India a natural partner for US, Modi a leader Trump can truly work with: Experts
With Modi “strongly situated” to win re-election in 2019, experts feel US should take advantage of his good standing.india Updated: Jun 24, 2017 13:47 IST
Prime Minister Narendra Modi is a leader US President Donald Trump can truly work with and the two should communicate in their first meeting the desire to advance bilateral relations while addressing concerns over H1B work visas, experts here have said.
“The visit of Prime Minister Modi couldn’t come at a more opportune time. President Trump badly needs both an opportunity to bolster his presidency and a clear achievement to add to his win column. In India, Trump has a natural partner, and in Modi, he has a leader he can truly work with,” Asia Society Policy Institute Assistant Director Anubhav Gupta said on the eve of Modi’s visit to the US for his first bilateral meeting with Trump.
Gupta said Trump and Modi can begin on the right foot by communicating their desire to advance the relationship to new heights. However, the two should also ensure that “legitimate disagreements” on certain issues, including the H1-B work visas and intellectual property rights do not hold the relationship back.
“There is strong bi-partisan support in the US Congress for a closer partnership with India. India’s fast growing and increasingly more open economy are huge opportunities for the United States. Additionally, India can serve as a vital partner for the United States in the Asia-Pacific region. For all of these reasons, pursuing stronger ties with India would be a clear win for the Trump administration,” Gupta said.
He added that Modi, who has steadily moved India closer to the United States in his three years in office, is well positioned to take the relationship further after consolidating political power in India through big victories in recent state elections in India.
With Modi “strongly situated” to win re-election in 2019, the US should take advantage of his good standing.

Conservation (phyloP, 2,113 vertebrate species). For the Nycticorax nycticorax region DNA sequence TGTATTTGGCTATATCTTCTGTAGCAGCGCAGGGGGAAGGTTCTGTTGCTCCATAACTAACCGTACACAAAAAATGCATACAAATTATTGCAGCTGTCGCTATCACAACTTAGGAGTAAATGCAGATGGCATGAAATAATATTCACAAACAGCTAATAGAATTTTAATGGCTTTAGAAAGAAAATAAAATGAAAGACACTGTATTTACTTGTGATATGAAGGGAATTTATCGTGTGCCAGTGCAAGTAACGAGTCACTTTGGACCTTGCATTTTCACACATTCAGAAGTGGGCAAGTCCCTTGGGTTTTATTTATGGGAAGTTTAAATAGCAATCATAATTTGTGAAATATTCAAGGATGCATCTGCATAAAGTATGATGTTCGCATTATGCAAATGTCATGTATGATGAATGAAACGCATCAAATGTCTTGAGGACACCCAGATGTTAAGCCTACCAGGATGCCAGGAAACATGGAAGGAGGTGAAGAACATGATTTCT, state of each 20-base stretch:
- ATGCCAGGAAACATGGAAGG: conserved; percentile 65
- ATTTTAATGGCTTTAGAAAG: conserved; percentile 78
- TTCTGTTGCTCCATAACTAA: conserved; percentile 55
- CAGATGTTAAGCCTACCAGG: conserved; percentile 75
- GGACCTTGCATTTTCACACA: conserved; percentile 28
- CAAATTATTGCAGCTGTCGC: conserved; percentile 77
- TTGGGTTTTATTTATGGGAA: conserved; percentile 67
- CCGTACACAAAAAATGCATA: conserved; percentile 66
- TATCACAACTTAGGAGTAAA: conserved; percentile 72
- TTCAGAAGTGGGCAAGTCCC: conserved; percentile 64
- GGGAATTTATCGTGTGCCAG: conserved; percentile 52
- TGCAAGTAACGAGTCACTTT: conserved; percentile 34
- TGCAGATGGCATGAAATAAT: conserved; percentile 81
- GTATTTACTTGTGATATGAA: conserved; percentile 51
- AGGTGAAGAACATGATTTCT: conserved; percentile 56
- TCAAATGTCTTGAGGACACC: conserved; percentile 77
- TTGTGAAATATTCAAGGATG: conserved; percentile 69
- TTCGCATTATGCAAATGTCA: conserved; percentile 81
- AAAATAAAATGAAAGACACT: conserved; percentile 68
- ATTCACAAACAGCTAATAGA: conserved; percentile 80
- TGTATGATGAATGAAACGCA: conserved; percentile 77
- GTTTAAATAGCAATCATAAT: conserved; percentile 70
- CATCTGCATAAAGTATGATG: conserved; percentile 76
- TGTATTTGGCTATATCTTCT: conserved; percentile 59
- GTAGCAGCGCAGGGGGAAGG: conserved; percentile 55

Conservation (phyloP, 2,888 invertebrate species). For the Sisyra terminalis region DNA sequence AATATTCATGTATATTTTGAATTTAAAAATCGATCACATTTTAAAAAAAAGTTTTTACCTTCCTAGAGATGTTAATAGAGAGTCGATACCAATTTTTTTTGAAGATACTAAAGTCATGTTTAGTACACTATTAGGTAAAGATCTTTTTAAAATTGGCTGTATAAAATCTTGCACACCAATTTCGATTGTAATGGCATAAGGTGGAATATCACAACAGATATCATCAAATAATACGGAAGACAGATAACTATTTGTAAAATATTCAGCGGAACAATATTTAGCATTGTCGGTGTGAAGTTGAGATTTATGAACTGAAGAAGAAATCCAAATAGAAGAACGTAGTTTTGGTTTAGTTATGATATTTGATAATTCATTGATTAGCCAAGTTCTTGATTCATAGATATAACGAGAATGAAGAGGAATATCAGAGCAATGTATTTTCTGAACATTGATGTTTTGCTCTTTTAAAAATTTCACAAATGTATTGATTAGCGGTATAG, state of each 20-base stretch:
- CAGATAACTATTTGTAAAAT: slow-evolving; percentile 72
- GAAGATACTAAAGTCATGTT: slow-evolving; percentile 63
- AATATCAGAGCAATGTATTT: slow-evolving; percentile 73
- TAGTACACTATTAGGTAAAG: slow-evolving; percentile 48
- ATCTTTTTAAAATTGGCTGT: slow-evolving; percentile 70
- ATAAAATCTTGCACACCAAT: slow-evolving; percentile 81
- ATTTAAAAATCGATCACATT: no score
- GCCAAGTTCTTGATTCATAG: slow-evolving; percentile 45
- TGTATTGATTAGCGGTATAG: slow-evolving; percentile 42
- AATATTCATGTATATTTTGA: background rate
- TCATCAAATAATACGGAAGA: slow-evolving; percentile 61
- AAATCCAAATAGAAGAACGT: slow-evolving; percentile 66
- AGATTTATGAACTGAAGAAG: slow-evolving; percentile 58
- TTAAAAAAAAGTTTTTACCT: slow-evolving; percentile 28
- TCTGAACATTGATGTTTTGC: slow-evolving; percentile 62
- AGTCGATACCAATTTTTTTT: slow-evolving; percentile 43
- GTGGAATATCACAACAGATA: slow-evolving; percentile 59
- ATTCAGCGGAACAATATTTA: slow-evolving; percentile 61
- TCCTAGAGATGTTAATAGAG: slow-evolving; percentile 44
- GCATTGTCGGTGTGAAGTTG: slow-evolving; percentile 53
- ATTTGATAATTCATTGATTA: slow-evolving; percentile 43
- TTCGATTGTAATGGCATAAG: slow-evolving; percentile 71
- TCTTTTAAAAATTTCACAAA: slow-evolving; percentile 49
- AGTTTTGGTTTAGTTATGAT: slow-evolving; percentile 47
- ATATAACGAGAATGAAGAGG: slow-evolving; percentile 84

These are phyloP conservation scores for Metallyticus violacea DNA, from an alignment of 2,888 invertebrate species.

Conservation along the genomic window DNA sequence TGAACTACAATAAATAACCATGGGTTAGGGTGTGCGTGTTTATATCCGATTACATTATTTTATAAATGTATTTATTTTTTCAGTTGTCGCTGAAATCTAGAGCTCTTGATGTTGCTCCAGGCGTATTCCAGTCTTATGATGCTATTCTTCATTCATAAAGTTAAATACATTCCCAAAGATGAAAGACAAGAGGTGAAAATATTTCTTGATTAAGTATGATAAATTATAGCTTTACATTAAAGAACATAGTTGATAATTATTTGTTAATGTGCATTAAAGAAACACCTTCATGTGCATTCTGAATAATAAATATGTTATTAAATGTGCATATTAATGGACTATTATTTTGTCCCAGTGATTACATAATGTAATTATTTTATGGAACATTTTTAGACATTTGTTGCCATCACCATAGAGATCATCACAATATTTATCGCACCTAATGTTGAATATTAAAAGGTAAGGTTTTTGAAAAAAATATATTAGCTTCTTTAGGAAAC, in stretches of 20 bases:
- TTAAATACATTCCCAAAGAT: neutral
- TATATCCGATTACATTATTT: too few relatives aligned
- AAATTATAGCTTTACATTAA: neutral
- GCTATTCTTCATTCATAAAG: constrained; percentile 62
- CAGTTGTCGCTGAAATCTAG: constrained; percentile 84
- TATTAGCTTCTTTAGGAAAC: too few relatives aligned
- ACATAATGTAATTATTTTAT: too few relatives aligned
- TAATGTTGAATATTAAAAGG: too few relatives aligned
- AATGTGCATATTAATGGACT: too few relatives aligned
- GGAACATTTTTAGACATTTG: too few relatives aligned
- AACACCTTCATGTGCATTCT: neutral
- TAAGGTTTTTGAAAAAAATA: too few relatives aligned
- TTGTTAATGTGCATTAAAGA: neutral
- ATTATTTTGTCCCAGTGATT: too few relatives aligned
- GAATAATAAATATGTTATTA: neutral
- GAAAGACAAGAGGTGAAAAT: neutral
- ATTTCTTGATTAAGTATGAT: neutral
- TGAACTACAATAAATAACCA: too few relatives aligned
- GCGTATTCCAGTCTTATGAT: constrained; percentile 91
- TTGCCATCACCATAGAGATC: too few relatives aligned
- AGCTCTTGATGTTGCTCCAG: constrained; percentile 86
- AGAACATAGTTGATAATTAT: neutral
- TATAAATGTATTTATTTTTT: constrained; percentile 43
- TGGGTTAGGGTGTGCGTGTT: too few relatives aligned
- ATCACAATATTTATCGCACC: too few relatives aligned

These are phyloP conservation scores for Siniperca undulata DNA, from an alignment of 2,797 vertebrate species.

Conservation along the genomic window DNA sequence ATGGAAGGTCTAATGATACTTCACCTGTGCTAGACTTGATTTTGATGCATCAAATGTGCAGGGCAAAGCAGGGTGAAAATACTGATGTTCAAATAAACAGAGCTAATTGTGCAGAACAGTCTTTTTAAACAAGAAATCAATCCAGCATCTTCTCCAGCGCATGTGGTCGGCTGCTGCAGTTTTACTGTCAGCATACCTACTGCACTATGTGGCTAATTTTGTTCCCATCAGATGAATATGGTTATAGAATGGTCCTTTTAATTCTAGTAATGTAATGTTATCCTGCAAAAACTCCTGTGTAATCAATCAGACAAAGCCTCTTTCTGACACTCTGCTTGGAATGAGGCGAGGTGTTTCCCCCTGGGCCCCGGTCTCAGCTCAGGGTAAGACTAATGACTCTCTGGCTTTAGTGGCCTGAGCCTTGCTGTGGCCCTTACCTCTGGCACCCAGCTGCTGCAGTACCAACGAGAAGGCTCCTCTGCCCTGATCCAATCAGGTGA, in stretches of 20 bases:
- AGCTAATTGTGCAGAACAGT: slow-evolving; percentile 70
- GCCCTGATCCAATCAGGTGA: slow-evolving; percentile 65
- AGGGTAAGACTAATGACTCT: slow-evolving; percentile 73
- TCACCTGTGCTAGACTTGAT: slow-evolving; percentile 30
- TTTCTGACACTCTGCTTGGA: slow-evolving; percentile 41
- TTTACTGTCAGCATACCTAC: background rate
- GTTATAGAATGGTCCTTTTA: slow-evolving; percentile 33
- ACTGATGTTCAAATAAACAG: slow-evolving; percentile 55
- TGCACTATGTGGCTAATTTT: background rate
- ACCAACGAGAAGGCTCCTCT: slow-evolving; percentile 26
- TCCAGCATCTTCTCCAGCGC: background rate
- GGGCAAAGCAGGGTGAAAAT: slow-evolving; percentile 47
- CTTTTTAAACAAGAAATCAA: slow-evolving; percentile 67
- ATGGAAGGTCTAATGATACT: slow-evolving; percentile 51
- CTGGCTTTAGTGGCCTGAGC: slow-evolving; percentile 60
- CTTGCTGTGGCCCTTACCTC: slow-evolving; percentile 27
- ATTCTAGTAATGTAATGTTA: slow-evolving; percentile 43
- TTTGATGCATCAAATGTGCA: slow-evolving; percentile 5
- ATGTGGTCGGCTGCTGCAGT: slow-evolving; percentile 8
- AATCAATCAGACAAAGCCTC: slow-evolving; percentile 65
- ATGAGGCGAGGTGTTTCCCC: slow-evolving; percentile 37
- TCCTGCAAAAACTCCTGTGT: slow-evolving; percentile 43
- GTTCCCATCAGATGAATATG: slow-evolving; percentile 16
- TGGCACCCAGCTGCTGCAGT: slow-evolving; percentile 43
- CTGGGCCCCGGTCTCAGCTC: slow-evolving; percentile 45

“The visit’s success will depend on whether the Trump Administration has been able to focus enough of its attention on India to decide whether and how it will seek an upgrade in the relationship. It will also depend on whether the White House can reassure India about some of its major concerns,” Gupta said.
The Institute’s Director of Asian Security Lindsey Ford said while Trump and Modi may have challenging waters to navigate on the economic front, especially regarding trade deficits and visa issues, a “bright spot” in their conversation is likely to be the security and defence relationship.
“The most notable deliverable likely to emerge from the visit is the announcement of the US decision to sell India 22 unmanned Guardian drones, a request which had been at the top of Modi’s wish list. If approved, India will become the first non-NATO country permitted to purchase the high-tech drones,” Ford said.
The drones deal, combined with Lockheed Martin’s recent announcement of a new joint venture with Tata Advanced Systems, signifies the rapid growth of US-India defence ties over the past decade, Ford added.
Gupta stressed that in his meeting wth Trump, Modi is sure to bring up South Asian stability, in particular US policy toward Afghanistan and Pakistan.
“India will look for reassurance that the Administration is committed for the longer term in Afghanistan and has a true interest in and strategy for maintaining stability. Modi will also push the administration for a more stern US policy toward Pakistan, which continues to support militancy in Afghanistan and India. Support on these two fronts would reassure India greatly,” Gupta said.
The two leaders can commit to strengthening economic ties by agreeing to a genuine dialogue on enhancing trade or negotiating a bilateral investment treaty, Gupta said.
Ford added that given the uncertainty surrounding the Trump administration’s Asia policy, and in particular, US strategy in South Asia, Modi will also want to remind Trump of the significance of the US-India strategic partnership and of the US commitment to long-term stability in Afghanistan.
Noting that India is the indispensable country for addressing climate change, Asia Society Policy Institute Director of Asian Sustainability Jackson Ewing said India embodies the core climate debate about how much emerging economies should rely on fossil fuels for their development needs.
“India will aggressively transition away from fossil fuels only if doing so makes strategic and economic sense to the country’s political and economic leadership,” Ewing said.
“Accelerating its transition to a cleaner energy future — as Modi makes clear at every opportunity — will require substantial international support. It remains to be seen if such support is in the offing,” Ewing added.